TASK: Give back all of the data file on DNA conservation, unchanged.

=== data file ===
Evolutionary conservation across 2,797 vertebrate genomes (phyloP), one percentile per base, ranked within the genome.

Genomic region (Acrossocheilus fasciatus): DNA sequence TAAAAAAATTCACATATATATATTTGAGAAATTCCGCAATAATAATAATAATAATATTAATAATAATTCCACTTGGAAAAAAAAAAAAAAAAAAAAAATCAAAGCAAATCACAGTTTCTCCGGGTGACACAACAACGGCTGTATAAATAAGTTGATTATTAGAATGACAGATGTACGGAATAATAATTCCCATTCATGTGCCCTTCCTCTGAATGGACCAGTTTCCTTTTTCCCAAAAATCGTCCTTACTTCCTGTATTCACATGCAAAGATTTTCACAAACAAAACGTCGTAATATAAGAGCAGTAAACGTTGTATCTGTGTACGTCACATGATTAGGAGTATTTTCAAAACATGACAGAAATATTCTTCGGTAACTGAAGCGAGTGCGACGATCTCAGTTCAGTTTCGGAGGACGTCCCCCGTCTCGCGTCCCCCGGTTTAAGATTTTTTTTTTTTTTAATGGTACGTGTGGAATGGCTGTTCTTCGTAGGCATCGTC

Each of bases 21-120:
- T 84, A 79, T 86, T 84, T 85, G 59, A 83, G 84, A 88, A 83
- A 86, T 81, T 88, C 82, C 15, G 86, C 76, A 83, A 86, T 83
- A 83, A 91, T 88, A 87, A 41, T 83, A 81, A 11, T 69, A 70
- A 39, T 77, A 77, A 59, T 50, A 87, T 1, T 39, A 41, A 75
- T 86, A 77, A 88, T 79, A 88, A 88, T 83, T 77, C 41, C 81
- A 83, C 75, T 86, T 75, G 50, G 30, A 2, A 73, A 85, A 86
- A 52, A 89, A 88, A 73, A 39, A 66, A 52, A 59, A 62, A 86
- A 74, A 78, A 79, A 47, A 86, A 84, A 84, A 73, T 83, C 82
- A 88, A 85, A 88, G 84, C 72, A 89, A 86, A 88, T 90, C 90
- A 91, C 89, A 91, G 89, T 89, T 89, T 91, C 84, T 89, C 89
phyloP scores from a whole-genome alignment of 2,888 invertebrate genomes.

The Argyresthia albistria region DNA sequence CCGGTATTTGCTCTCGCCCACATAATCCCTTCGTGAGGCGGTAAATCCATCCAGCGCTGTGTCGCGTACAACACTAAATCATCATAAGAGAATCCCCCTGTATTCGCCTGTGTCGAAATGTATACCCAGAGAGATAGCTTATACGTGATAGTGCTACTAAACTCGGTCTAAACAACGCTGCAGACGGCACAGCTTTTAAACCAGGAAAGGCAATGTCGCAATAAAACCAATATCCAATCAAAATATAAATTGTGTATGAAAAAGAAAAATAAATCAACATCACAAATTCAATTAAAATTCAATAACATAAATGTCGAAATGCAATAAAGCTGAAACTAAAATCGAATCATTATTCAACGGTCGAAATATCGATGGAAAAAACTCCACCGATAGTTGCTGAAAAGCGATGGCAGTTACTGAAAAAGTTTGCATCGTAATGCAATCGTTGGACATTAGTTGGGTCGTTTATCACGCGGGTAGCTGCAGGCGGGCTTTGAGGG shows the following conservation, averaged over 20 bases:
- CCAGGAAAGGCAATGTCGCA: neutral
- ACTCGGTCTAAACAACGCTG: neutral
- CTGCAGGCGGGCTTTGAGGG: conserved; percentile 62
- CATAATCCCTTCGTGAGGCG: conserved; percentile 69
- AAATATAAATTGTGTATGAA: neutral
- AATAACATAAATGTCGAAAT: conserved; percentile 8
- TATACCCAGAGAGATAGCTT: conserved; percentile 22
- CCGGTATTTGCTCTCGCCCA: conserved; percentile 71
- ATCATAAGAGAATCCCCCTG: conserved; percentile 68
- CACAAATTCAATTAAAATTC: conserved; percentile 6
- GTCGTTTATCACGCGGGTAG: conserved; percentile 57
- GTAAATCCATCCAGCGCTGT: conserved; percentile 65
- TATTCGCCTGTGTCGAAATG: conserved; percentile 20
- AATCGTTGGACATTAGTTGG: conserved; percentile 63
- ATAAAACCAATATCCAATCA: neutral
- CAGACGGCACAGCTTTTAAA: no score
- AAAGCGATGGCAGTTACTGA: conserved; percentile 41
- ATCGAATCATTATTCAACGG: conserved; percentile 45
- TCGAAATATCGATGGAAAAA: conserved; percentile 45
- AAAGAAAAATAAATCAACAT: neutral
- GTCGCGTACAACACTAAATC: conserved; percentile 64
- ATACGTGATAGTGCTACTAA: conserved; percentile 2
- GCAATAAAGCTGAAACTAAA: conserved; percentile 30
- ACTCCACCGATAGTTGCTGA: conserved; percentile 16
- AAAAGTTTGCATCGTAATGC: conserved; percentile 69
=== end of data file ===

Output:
Evolutionary conservation across 2,797 vertebrate genomes (phyloP), one percentile per base, ranked within the genome.

Genomic region (Acrossocheilus fasciatus): DNA sequence TAAAAAAATTCACATATATATATTTGAGAAATTCCGCAATAATAATAATAATAATATTAATAATAATTCCACTTGGAAAAAAAAAAAAAAAAAAAAAATCAAAGCAAATCACAGTTTCTCCGGGTGACACAACAACGGCTGTATAAATAAGTTGATTATTAGAATGACAGATGTACGGAATAATAATTCCCATTCATGTGCCCTTCCTCTGAATGGACCAGTTTCCTTTTTCCCAAAAATCGTCCTTACTTCCTGTATTCACATGCAAAGATTTTCACAAACAAAACGTCGTAATATAAGAGCAGTAAACGTTGTATCTGTGTACGTCACATGATTAGGAGTATTTTCAAAACATGACAGAAATATTCTTCGGTAACTGAAGCGAGTGCGACGATCTCAGTTCAGTTTCGGAGGACGTCCCCCGTCTCGCGTCCCCCGGTTTAAGATTTTTTTTTTTTTTAATGGTACGTGTGGAATGGCTGTTCTTCGTAGGCATCGTC

Each of bases 21-120:
- T 84, A 79, T 86, T 84, T 85, G 59, A 83, G 84, A 88, A 83
- A 86, T 81, T 88, C 82, C 15, G 86, C 76, A 83, A 86, T 83
- A 83, A 91, T 88, A 87, A 41, T 83, A 81, A 11, T 69, A 70
- A 39, T 77, A 77, A 59, T 50, A 87, T 1, T 39, A 41, A 75
- T 86, A 77, A 88, T 79, A 88, A 88, T 83, T 77, C 41, C 81
- A 83, C 75, T 86, T 75, G 50, G 30, A 2, A 73, A 85, A 86
- A 52, A 89, A 88, A 73, A 39, A 66, A 52, A 59, A 62, A 86
- A 74, A 78, A 79, A 47, A 86, A 84, A 84, A 73, T 83, C 82
- A 88, A 85, A 88, G 84, C 72, A 89, A 86, A 88, T 90, C 90
- A 91, C 89, A 91, G 89, T 89, T 89, T 91, C 84, T 89, C 89
phyloP scores from a whole-genome alignment of 2,888 invertebrate genomes.

The Argyresthia albistria region DNA sequence CCGGTATTTGCTCTCGCCCACATAATCCCTTCGTGAGGCGGTAAATCCATCCAGCGCTGTGTCGCGTACAACACTAAATCATCATAAGAGAATCCCCCTGTATTCGCCTGTGTCGAAATGTATACCCAGAGAGATAGCTTATACGTGATAGTGCTACTAAACTCGGTCTAAACAACGCTGCAGACGGCACAGCTTTTAAACCAGGAAAGGCAATGTCGCAATAAAACCAATATCCAATCAAAATATAAATTGTGTATGAAAAAGAAAAATAAATCAACATCACAAATTCAATTAAAATTCAATAACATAAATGTCGAAATGCAATAAAGCTGAAACTAAAATCGAATCATTATTCAACGGTCGAAATATCGATGGAAAAAACTCCACCGATAGTTGCTGAAAAGCGATGGCAGTTACTGAAAAAGTTTGCATCGTAATGCAATCGTTGGACATTAGTTGGGTCGTTTATCACGCGGGTAGCTGCAGGCGGGCTTTGAGGG shows the following conservation, averaged over 20 bases:
- CCAGGAAAGGCAATGTCGCA: neutral
- ACTCGGTCTAAACAACGCTG: neutral
- CTGCAGGCGGGCTTTGAGGG: conserved; percentile 62
- CATAATCCCTTCGTGAGGCG: conserved; percentile 69
- AAATATAAATTGTGTATGAA: neutral
- AATAACATAAATGTCGAAAT: conserved; percentile 8
- TATACCCAGAGAGATAGCTT: conserved; percentile 22
- CCGGTATTTGCTCTCGCCCA: conserved; percentile 71
- ATCATAAGAGAATCCCCCTG: conserved; percentile 68
- CACAAATTCAATTAAAATTC: conserved; percentile 6
- GTCGTTTATCACGCGGGTAG: conserved; percentile 57
- GTAAATCCATCCAGCGCTGT: conserved; percentile 65
- TATTCGCCTGTGTCGAAATG: conserved; percentile 20
- AATCGTTGGACATTAGTTGG: conserved; percentile 63
- ATAAAACCAATATCCAATCA: neutral
- CAGACGGCACAGCTTTTAAA: no score
- AAAGCGATGGCAGTTACTGA: conserved; percentile 41
- ATCGAATCATTATTCAACGG: conserved; percentile 45
- TCGAAATATCGATGGAAAAA: conserved; percentile 45
- AAAGAAAAATAAATCAACAT: neutral
- GTCGCGTACAACACTAAATC: conserved; percentile 64
- ATACGTGATAGTGCTACTAA: conserved; percentile 2
- GCAATAAAGCTGAAACTAAA: conserved; percentile 30
- ACTCCACCGATAGTTGCTGA: conserved; percentile 16
- AAAAGTTTGCATCGTAATGC: conserved; percentile 69